"I came out to my mother but was conscious of the age difference between me and my father so I didn't tell him. I've no regrets, I'd have loved him to know but I felt it wasn't necessary," says the Knockcroghery native.

A teenager in the 1990s, Will says that he grew up in a time in Ireland where being gay was still very much a taboo. It wasn't until he started college in Dublin in 1998 that he felt comfortable enough to come out.

"I was growing up at a time in Ireland where it still wasn't okay to be gay, but there was a feeling that things were changing, especially when I went to college," he says.

"I went to the George nightclub and like lots of people, I left home to come out."

Having completed a degree in video and TV production at Dún Laoghaire Institute of Art Design and Technology, Will journeyed to London where he worked for the BBC behind the scenes on the likes of Later... with Jools Holland.

He later returned to Dublin where he switched to a career in technology and worked as a project manager for computer giant IBM.

In 2015, Will's life changed forever upon the sudden death of his father Michael, who farmed their family beef holding in rural Roscommon.

Will made the decision to leave city living behind and come home to the land.

He says that the last four years rearing an Angus beef herd have been a real "baptism of fire".

"I used to look at my dad out in the fields working at 11pm and couldn't understand it, but now I'm doing it, I'm always trying to make up for time.

"It's a very different life. No doubt as a farmer you're not celebrating at the end of the year when you look at your balance sheet."

Not long after returning home, Will took up the role as Roscommon campaign officer for the Yes vote for the marriage equality referendum. The Roscommon-South Leitrim constituency was the only region that rejected the vote.

"I did have a belief it would be passed, but that didn't happen. I believe if the question was asked now that the vote would be passed in Roscommon."

While Will still believes it is hard for people to come out as gay in rural Ireland, he has met so many people who have come out and are comfortable in their own skin.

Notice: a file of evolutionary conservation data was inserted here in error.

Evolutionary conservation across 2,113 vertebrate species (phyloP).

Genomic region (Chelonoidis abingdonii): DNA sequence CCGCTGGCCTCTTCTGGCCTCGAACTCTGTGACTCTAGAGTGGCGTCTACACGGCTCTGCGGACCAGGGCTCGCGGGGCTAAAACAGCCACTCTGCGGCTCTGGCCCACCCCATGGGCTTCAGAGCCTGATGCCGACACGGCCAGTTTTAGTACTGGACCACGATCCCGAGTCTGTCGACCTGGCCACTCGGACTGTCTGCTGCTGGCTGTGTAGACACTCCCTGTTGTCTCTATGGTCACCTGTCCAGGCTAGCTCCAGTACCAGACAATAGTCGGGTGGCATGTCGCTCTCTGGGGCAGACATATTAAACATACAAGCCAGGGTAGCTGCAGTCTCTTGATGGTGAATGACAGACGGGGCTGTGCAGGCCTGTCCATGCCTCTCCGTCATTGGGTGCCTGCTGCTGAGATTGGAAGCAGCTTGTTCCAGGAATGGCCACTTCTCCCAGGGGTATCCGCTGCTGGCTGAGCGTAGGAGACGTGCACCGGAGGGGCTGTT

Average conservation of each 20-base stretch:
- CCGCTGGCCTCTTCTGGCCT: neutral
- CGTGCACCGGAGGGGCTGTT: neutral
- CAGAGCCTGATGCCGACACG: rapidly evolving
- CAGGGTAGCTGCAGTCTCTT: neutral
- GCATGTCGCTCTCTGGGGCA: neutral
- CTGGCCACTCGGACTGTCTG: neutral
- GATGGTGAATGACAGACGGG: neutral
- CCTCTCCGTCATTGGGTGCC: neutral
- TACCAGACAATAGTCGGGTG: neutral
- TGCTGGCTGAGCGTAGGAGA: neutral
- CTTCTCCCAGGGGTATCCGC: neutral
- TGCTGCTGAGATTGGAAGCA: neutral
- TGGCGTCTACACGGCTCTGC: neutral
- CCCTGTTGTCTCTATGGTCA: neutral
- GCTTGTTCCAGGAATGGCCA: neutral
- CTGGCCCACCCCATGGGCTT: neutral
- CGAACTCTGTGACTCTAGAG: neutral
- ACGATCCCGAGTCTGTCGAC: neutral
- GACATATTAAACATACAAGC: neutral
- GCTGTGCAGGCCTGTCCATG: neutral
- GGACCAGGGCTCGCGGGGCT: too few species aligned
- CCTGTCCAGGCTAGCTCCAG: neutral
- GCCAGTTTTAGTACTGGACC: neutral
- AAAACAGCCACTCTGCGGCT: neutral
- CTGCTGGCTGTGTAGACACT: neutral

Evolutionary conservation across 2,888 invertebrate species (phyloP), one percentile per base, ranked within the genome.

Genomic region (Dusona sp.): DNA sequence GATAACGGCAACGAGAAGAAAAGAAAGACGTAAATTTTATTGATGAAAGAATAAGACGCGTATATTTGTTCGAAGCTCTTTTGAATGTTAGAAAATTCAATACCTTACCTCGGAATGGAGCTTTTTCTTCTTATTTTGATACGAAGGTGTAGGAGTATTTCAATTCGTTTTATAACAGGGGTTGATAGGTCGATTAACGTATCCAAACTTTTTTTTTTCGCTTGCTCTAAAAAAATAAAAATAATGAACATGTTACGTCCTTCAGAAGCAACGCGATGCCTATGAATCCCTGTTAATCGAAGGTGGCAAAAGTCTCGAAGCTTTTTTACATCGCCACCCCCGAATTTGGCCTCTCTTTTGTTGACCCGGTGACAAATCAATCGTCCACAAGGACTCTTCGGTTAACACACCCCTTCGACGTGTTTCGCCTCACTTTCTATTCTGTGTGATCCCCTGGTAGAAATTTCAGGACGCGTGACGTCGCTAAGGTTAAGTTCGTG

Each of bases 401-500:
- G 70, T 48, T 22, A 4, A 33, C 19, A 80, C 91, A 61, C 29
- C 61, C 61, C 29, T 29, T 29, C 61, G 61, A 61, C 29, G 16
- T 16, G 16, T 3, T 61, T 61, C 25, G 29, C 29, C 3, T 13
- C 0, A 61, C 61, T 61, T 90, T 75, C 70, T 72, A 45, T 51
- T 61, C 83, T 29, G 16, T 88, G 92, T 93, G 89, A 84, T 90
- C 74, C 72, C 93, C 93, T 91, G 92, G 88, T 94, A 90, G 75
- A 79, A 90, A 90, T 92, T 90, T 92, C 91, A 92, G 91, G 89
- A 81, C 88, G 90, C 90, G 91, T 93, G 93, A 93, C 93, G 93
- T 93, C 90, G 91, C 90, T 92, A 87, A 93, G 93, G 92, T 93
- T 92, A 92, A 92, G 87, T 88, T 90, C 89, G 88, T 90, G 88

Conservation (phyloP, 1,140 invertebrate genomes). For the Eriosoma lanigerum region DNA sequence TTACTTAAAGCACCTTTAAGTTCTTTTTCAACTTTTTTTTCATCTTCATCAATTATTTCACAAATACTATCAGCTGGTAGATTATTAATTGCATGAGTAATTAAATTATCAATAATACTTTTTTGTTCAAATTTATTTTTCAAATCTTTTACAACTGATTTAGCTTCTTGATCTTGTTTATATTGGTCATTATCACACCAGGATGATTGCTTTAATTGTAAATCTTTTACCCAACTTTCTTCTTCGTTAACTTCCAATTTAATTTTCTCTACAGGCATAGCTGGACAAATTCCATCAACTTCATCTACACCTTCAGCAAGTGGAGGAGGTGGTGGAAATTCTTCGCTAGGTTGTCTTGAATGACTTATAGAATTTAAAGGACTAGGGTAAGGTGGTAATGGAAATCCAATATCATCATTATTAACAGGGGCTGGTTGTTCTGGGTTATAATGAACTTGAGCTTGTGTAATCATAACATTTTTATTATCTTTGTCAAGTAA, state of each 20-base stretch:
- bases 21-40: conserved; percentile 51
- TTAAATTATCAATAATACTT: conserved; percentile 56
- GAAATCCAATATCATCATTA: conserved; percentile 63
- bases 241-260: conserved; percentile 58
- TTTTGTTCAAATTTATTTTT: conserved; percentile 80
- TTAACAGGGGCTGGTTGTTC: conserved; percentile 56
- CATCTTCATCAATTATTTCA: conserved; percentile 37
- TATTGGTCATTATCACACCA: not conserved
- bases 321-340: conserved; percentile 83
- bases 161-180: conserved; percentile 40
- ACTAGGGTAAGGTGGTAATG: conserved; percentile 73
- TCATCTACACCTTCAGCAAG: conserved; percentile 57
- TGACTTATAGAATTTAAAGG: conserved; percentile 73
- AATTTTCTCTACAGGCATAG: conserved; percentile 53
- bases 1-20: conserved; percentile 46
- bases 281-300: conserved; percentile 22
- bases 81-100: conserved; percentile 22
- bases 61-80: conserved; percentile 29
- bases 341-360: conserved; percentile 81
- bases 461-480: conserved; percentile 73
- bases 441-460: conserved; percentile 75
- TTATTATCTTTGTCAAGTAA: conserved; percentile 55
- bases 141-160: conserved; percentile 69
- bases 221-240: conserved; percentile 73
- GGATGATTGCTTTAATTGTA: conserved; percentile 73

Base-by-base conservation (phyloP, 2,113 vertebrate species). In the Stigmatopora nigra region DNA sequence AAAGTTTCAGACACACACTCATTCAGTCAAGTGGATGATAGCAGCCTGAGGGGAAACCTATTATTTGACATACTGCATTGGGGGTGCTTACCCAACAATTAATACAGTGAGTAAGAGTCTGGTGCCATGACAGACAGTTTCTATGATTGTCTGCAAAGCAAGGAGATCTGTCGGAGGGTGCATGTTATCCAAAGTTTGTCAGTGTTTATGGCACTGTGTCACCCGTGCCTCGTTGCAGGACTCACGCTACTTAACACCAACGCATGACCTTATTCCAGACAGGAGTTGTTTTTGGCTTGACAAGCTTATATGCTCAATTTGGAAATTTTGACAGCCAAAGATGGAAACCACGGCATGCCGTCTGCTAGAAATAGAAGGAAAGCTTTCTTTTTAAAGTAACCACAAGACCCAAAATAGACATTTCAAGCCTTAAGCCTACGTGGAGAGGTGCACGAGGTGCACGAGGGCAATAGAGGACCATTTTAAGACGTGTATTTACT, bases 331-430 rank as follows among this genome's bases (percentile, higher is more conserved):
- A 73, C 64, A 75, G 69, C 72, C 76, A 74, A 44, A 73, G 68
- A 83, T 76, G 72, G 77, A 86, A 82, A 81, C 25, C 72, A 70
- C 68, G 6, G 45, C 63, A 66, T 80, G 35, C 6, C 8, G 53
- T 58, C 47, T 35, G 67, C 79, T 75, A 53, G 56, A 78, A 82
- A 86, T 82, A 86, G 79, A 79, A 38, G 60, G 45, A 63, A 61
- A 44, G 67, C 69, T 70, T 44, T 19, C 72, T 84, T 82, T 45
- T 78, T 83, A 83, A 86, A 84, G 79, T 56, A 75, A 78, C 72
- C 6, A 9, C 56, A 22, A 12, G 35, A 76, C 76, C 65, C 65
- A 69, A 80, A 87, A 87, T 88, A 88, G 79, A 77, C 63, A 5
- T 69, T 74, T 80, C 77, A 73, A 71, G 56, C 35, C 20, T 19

"It should be your own choice when you want to come out. Do it on your own terms. There's so much of life to be lived," advises Will.

He admits that he was worried it would be lonely and isolated when he moved home to the farm but he has thrown himself into life in the local community.

"I became as involved in everything as possible. I used to do social media for the Roscommon Lamb Festival and I'm involved in a ukulele club that was set up recently."

Cian Carrigan

My story: 'I was always very flamboyant, but I wasn't afraid to get stuck in on the farm' Cian Carrigan

FARMER'S son and former Big Brother contestant Cian Carrigan is worried that there are gay farmers out there "living a lie".

The Goatenbridge, Co Tipperary native who took part in Big Brother last year, has six siblings, three of whom (including himself) are gay.

"I have a gay brother and gay sister. They paved the way for me to come out. My mother now jokes that you have to come out if you're straight in our family," he says.

"My parents always knew I was gay and were totally fine with it. I was always very flamboyant but not afraid to play hurling or football and get stuck in on the farm."

While there are a number of gay farmers living in his area, Cian fears for those who haven't come out or may never come out.

"There is still a small stigma out there for some farmers.

"They may be afraid that they will get sneered at for being gay and that's why they keep it quiet or may worry about the future of their farm if they don't have a partner."

Cian urges anybody in the farming community who is struggling to come out "to be true to themselves".

"You only have one life, don't live a lie, especially if you are with a straight person you're not being fair on yourself or them."

Recently Macra na Feirme, rural Ireland's voice for young people and farmers, announced that it would march in Dublin Pride for the first time.

Macra president Thomas Duffy says the parade stands for everything that Macra stands for.

"Social inclusion is the fulcrum of Macra na Feirme values and there isn't a better place to demonstrate this than at Pride which is a celebration of LGBTQ+ people, their families and their friends.

"The festival highlights the progressive work being done but it also acknowledges that a lot more work remains.

"With this in mind, I would encourage our members to get involved and sign up now to take part on June 29."

Eddie McGuinness, Dublin Pride Manager and organiser of the Outing LGBTQ+ matchmaking festival due in Dromoland, Co Clare in the last week of September, also welcomed the news that Macra would be taking part in Pride.

"It's great news and is coming at a time where the gardaí are now marching and so are the GAA. It's great progress."

READ MORE: Guide to Pride: everything you need to know about Pride 2019